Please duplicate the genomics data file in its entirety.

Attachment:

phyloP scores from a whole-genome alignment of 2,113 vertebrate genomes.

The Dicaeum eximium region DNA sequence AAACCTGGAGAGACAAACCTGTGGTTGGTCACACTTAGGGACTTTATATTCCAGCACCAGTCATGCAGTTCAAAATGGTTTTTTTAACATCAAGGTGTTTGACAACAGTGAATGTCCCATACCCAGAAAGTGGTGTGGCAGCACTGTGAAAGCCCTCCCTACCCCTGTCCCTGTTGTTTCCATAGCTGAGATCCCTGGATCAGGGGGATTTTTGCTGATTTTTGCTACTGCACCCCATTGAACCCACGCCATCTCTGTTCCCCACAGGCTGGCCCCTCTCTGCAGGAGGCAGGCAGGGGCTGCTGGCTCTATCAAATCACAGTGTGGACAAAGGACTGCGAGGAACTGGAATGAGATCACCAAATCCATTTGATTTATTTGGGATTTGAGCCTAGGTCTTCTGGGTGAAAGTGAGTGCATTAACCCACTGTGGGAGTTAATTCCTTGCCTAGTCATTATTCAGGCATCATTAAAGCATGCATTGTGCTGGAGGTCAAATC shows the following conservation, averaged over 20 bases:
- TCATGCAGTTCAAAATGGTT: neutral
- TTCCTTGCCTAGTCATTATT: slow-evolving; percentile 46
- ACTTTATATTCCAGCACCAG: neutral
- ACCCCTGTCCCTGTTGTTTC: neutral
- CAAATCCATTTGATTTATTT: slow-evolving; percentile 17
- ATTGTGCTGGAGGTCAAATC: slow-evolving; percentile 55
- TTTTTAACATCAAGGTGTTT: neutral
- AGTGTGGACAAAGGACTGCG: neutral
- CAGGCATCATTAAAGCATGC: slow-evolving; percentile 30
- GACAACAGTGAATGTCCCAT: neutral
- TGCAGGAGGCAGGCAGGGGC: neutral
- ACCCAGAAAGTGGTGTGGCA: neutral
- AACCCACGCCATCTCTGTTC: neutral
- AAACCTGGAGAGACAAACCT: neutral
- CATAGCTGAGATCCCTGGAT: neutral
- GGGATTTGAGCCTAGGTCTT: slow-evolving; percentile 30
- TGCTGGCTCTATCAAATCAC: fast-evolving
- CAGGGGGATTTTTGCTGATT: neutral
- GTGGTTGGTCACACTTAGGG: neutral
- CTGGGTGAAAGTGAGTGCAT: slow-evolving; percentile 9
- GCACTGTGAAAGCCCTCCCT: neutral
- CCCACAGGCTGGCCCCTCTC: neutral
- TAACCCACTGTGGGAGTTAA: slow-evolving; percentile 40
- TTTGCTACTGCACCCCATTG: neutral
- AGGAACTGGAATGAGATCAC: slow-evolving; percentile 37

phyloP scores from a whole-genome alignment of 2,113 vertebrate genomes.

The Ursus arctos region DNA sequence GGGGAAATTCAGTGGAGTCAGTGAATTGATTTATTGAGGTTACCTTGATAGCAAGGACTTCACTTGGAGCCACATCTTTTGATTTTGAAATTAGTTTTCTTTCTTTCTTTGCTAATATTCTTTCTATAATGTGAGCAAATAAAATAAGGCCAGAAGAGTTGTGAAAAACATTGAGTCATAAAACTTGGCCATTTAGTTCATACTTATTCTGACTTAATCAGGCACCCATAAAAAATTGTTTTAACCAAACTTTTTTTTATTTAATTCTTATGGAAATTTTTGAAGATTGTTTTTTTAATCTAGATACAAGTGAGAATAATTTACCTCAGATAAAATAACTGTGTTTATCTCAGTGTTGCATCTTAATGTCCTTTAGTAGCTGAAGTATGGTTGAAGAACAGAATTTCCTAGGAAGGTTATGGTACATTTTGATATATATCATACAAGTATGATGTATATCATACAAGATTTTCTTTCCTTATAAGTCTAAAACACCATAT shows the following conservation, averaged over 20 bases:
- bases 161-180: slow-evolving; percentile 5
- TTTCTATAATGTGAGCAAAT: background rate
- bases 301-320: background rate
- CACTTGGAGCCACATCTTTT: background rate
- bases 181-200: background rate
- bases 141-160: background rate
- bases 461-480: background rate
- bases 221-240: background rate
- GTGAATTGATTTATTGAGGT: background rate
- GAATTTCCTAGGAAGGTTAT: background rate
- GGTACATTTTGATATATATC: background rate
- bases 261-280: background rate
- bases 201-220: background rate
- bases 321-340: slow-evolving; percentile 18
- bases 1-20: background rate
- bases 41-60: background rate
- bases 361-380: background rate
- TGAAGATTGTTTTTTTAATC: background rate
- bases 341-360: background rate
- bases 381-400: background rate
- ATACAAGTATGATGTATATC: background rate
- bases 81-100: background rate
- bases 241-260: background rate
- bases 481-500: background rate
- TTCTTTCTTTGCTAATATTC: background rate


phyloP scores from a whole-genome alignment of 2,113 vertebrate genomes.

The Dicaeum eximium region DNA sequence AAACCTGGAGAGACAAACCTGTGGTTGGTCACACTTAGGGACTTTATATTCCAGCACCAGTCATGCAGTTCAAAATGGTTTTTTTAACATCAAGGTGTTTGACAACAGTGAATGTCCCATACCCAGAAAGTGGTGTGGCAGCACTGTGAAAGCCCTCCCTACCCCTGTCCCTGTTGTTTCCATAGCTGAGATCCCTGGATCAGGGGGATTTTTGCTGATTTTTGCTACTGCACCCCATTGAACCCACGCCATCTCTGTTCCCCACAGGCTGGCCCCTCTCTGCAGGAGGCAGGCAGGGGCTGCTGGCTCTATCAAATCACAGTGTGGACAAAGGACTGCGAGGAACTGGAATGAGATCACCAAATCCATTTGATTTATTTGGGATTTGAGCCTAGGTCTTCTGGGTGAAAGTGAGTGCATTAACCCACTGTGGGAGTTAATTCCTTGCCTAGTCATTATTCAGGCATCATTAAAGCATGCATTGTGCTGGAGGTCAAATC shows the following conservation, averaged over 20 bases:
- TCATGCAGTTCAAAATGGTT: neutral
- TTCCTTGCCTAGTCATTATT: slow-evolving; percentile 46
- ACTTTATATTCCAGCACCAG: neutral
- ACCCCTGTCCCTGTTGTTTC: neutral
- CAAATCCATTTGATTTATTT: slow-evolving; percentile 17
- ATTGTGCTGGAGGTCAAATC: slow-evolving; percentile 55
- TTTTTAACATCAAGGTGTTT: neutral
- AGTGTGGACAAAGGACTGCG: neutral
- CAGGCATCATTAAAGCATGC: slow-evolving; percentile 30
- GACAACAGTGAATGTCCCAT: neutral
- TGCAGGAGGCAGGCAGGGGC: neutral
- ACCCAGAAAGTGGTGTGGCA: neutral
- AACCCACGCCATCTCTGTTC: neutral
- AAACCTGGAGAGACAAACCT: neutral
- CATAGCTGAGATCCCTGGAT: neutral
- GGGATTTGAGCCTAGGTCTT: slow-evolving; percentile 30
- TGCTGGCTCTATCAAATCAC: fast-evolving
- CAGGGGGATTTTTGCTGATT: neutral
- GTGGTTGGTCACACTTAGGG: neutral
- CTGGGTGAAAGTGAGTGCAT: slow-evolving; percentile 9
- GCACTGTGAAAGCCCTCCCT: neutral
- CCCACAGGCTGGCCCCTCTC: neutral
- TAACCCACTGTGGGAGTTAA: slow-evolving; percentile 40
- TTTGCTACTGCACCCCATTG: neutral
- AGGAACTGGAATGAGATCAC: slow-evolving; percentile 37

phyloP scores from a whole-genome alignment of 2,113 vertebrate genomes.

The Ursus arctos region DNA sequence GGGGAAATTCAGTGGAGTCAGTGAATTGATTTATTGAGGTTACCTTGATAGCAAGGACTTCACTTGGAGCCACATCTTTTGATTTTGAAATTAGTTTTCTTTCTTTCTTTGCTAATATTCTTTCTATAATGTGAGCAAATAAAATAAGGCCAGAAGAGTTGTGAAAAACATTGAGTCATAAAACTTGGCCATTTAGTTCATACTTATTCTGACTTAATCAGGCACCCATAAAAAATTGTTTTAACCAAACTTTTTTTTATTTAATTCTTATGGAAATTTTTGAAGATTGTTTTTTTAATCTAGATACAAGTGAGAATAATTTACCTCAGATAAAATAACTGTGTTTATCTCAGTGTTGCATCTTAATGTCCTTTAGTAGCTGAAGTATGGTTGAAGAACAGAATTTCCTAGGAAGGTTATGGTACATTTTGATATATATCATACAAGTATGATGTATATCATACAAGATTTTCTTTCCTTATAAGTCTAAAACACCATAT shows the following conservation, averaged over 20 bases:
- bases 161-180: slow-evolving; percentile 5
- TTTCTATAATGTGAGCAAAT: background rate
- bases 301-320: background rate
- CACTTGGAGCCACATCTTTT: background rate
- bases 181-200: background rate
- bases 141-160: background rate
- bases 461-480: background rate
- bases 221-240: background rate
- GTGAATTGATTTATTGAGGT: background rate
- GAATTTCCTAGGAAGGTTAT: background rate
- GGTACATTTTGATATATATC: background rate
- bases 261-280: background rate
- bases 201-220: background rate
- bases 321-340: slow-evolving; percentile 18
- bases 1-20: background rate
- bases 41-60: background rate
- bases 361-380: background rate
- TGAAGATTGTTTTTTTAATC: background rate
- bases 341-360: background rate
- bases 381-400: background rate
- ATACAAGTATGATGTATATC: background rate
- bases 81-100: background rate
- bases 241-260: background rate
- bases 481-500: background rate
- TTCTTTCTTTGCTAATATTC: background rate